The United States Department of Transportation is to allow domestic airlines to reduce or even drop services to certain airports. Airlines have been required to maintain skeleton services across most of their routes under the CARES Act provisions. But this was becoming impractical in light of the dramatic downturn in travel demand. Today, the Department of Transportation has moved to allow airlines to wind back or drop some services.
When the CARES Act was signed in late March, an airline receiving financial assistance was required to “maintain scheduled air transportation service as the Secretary deems necessary to ensure services to any point served by that air carrier before March 1, 2020.”
Walking a fine line between service expectations and economic realities
On the face of it, that seems fair enough. Airlines are receiving approximately $25 billion in funding under the CARES Act. That includes Delta Airlines receiving $5.4 billion, American Airlines receiving $5.8 billion, United Airlines receiving $6 billion, Alaska Airlines receiving $1.2 billion, and Southwest Airlines receiving $3.2 billion.
For that kind of money, you might think it’s reasonable that airlines maintain services to an airport near you.
But as airlines feel the bite from the drop in travel demand, they’ve inundated the Department of Transportation with exemption requests. Airlines have said demand on some routes is near zero. They’ve also argued maintaining services on some routes is “unreasonable, impracticable, costly, and challenging.”
The Secretary of the Department of Transportation is allowed to granted exemptions and has frequently done so. But the Secretary has also knocked back exemption requests.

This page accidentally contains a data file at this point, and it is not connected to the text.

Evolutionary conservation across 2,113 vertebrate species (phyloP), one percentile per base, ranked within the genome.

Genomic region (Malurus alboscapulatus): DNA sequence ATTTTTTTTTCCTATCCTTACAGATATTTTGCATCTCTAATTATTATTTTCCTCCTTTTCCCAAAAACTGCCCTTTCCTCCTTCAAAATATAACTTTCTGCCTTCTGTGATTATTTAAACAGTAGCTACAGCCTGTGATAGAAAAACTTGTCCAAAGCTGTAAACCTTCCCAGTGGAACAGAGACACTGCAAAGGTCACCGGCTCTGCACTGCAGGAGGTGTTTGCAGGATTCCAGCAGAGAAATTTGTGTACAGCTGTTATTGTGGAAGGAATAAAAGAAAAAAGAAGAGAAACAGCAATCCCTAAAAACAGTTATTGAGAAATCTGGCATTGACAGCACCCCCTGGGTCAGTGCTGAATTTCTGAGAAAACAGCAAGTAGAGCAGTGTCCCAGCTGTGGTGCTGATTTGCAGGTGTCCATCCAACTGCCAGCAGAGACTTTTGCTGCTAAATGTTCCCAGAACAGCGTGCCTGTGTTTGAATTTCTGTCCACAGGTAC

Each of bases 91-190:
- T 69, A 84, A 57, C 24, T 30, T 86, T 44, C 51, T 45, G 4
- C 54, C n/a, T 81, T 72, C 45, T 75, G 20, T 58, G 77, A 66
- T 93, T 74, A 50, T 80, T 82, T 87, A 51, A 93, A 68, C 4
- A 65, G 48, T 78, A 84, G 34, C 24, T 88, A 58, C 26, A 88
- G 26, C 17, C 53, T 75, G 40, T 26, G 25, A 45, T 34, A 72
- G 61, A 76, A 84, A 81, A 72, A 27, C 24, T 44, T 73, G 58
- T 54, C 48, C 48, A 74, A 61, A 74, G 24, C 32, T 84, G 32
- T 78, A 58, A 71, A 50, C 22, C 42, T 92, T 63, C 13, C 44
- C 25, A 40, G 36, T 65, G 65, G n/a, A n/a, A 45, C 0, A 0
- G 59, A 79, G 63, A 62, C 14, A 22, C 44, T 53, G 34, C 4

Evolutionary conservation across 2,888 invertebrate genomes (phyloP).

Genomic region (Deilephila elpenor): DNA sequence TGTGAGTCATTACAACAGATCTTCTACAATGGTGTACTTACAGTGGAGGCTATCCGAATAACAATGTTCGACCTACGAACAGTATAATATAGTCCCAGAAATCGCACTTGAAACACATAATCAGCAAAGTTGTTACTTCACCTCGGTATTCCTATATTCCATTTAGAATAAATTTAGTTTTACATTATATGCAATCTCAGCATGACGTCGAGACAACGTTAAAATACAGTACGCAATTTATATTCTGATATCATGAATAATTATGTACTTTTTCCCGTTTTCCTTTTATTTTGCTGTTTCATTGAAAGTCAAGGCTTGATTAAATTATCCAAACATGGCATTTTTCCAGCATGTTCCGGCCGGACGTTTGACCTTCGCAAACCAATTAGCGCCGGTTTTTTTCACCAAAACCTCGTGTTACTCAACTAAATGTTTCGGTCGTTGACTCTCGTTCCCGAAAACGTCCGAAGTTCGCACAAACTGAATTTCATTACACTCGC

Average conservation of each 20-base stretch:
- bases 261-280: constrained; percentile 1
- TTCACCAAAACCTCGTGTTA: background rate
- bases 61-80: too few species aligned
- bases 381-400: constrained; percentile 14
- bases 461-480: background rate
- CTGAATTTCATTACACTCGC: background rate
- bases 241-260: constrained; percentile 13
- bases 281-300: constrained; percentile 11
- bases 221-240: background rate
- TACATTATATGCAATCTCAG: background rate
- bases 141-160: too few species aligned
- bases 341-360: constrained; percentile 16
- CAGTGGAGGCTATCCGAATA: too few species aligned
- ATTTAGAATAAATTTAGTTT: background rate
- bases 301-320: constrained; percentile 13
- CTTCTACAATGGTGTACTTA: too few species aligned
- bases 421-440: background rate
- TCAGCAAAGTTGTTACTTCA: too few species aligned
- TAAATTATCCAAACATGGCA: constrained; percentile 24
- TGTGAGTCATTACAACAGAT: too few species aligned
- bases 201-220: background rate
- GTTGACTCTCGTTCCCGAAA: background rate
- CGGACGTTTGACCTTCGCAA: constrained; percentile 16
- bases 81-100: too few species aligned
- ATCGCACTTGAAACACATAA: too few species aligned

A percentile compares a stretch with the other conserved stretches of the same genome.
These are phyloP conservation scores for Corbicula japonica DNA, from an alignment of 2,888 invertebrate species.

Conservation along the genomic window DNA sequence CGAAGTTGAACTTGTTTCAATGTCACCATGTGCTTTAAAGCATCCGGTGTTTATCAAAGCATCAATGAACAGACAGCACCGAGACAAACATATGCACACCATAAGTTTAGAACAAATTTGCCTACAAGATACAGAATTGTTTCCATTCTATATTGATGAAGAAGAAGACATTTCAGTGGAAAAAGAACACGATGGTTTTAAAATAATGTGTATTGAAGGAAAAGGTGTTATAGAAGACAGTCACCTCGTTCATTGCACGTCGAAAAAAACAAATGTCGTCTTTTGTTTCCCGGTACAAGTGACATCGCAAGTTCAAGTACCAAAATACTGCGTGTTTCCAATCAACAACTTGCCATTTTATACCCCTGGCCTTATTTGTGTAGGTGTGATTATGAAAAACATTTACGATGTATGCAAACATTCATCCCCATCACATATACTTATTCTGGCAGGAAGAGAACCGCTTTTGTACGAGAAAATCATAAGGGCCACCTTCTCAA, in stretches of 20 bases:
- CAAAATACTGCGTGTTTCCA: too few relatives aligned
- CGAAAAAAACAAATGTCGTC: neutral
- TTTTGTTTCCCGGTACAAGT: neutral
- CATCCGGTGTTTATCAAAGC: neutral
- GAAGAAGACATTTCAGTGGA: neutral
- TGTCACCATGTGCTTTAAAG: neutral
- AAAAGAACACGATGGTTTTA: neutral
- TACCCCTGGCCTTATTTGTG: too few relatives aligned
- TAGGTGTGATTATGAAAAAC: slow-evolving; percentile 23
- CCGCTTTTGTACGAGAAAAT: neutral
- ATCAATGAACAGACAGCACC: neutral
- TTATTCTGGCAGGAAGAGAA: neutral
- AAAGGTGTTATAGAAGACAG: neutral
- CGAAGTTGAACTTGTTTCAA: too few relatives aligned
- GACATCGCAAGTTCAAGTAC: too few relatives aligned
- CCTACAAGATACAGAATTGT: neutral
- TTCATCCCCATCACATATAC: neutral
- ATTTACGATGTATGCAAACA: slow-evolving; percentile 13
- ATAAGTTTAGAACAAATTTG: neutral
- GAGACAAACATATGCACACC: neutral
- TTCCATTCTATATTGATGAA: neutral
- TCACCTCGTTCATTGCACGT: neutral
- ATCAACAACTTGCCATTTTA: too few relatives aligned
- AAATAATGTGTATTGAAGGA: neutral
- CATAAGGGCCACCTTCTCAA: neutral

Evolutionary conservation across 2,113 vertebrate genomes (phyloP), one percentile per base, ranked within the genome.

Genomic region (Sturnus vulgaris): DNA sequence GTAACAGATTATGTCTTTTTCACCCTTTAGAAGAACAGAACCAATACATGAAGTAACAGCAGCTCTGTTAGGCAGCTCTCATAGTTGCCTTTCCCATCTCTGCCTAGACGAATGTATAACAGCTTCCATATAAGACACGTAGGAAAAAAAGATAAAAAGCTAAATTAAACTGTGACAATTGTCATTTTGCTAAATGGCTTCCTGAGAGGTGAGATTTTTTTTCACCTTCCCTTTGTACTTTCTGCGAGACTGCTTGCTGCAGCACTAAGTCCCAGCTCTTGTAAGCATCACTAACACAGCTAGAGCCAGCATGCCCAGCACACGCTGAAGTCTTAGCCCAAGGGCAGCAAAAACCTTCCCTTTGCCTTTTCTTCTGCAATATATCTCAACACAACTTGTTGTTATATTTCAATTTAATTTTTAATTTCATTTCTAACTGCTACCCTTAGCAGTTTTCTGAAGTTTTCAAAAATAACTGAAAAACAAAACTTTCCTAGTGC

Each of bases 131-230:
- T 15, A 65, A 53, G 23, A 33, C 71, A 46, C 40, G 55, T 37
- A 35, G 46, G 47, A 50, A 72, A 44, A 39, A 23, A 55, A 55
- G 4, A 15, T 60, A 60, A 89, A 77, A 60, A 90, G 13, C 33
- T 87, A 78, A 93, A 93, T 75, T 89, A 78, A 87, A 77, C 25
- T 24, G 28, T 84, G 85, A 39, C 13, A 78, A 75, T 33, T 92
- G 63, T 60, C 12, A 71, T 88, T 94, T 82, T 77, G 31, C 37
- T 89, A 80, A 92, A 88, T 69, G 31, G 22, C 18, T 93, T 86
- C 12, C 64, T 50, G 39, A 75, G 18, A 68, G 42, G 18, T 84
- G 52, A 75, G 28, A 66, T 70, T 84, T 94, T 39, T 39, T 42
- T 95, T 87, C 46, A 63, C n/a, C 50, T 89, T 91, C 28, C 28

Changes were announced today
Today, the Department of Transportation has announced some changes to service obligations that deals with the vexed issue of maintaining services on uneconomic routes. The aim is to allow carriers to reduce services without breaching the spirit and aim of the CARES Act.
The Department of Transportation is not going to allow a free-for-all withdrawal from marginal routes. All airports with an air service before March 1 will retain an air service and a link to the national air transportation system. But if a particular airport is serviced by two or three airlines, the Secretary may now allow just one airline to fly in.
Under the new provisions, airlines can apply for exemptions for up to five airports, or five percent of the airports they fly to, whichever is greater. To put this into some context, American Airlines flies to about 95 destinations in the United States, Southwest Airlines flies to about 100 domestic destinations, and United Airlines flies to about 78 domestic destinations.
The Department of Transportation says these changes should provide airlines with more flexibility to manage operations and reduce financial imposts while still ensuring airports across the United States maintain some air links.
Delta Air Lines is dropping services to ten airports tomorrow
This appears to be on top of existing exemptions. One of the biggest US carriers, Delta Air Lines, has cut 80% of its usual domestic capacity this quarter. As of tomorrow, the airline is quitting its routes from 10 airports in the USA. These include Chicago Midway, Oakland International, Hollywood Burbank, Long Beach, Manchester-Boston Regional, T.F. Green International, Westchester County, Stewart International, Akron-Canton, and Newport News/Williamsburg International.
Delta has no plans to return to these airports until the start of October. The airline notes that all of these airports have nearby alternative airports. It’s not the end of the service cuts either. Delta Air Lines has applied to the Department of Transport for service exemptions to a further nine airports.
That’s just one airline. With US carriers bleeding cash, they are keen to cut costs where they can. The Department of Transport needs to walk a fine line between keeping air links open and accommodating economic realities for the airlines. Today’s adjustments out of the Department are a small step in that direction. Airlines have until May 18 to submit lists of airports they want to cut flights to.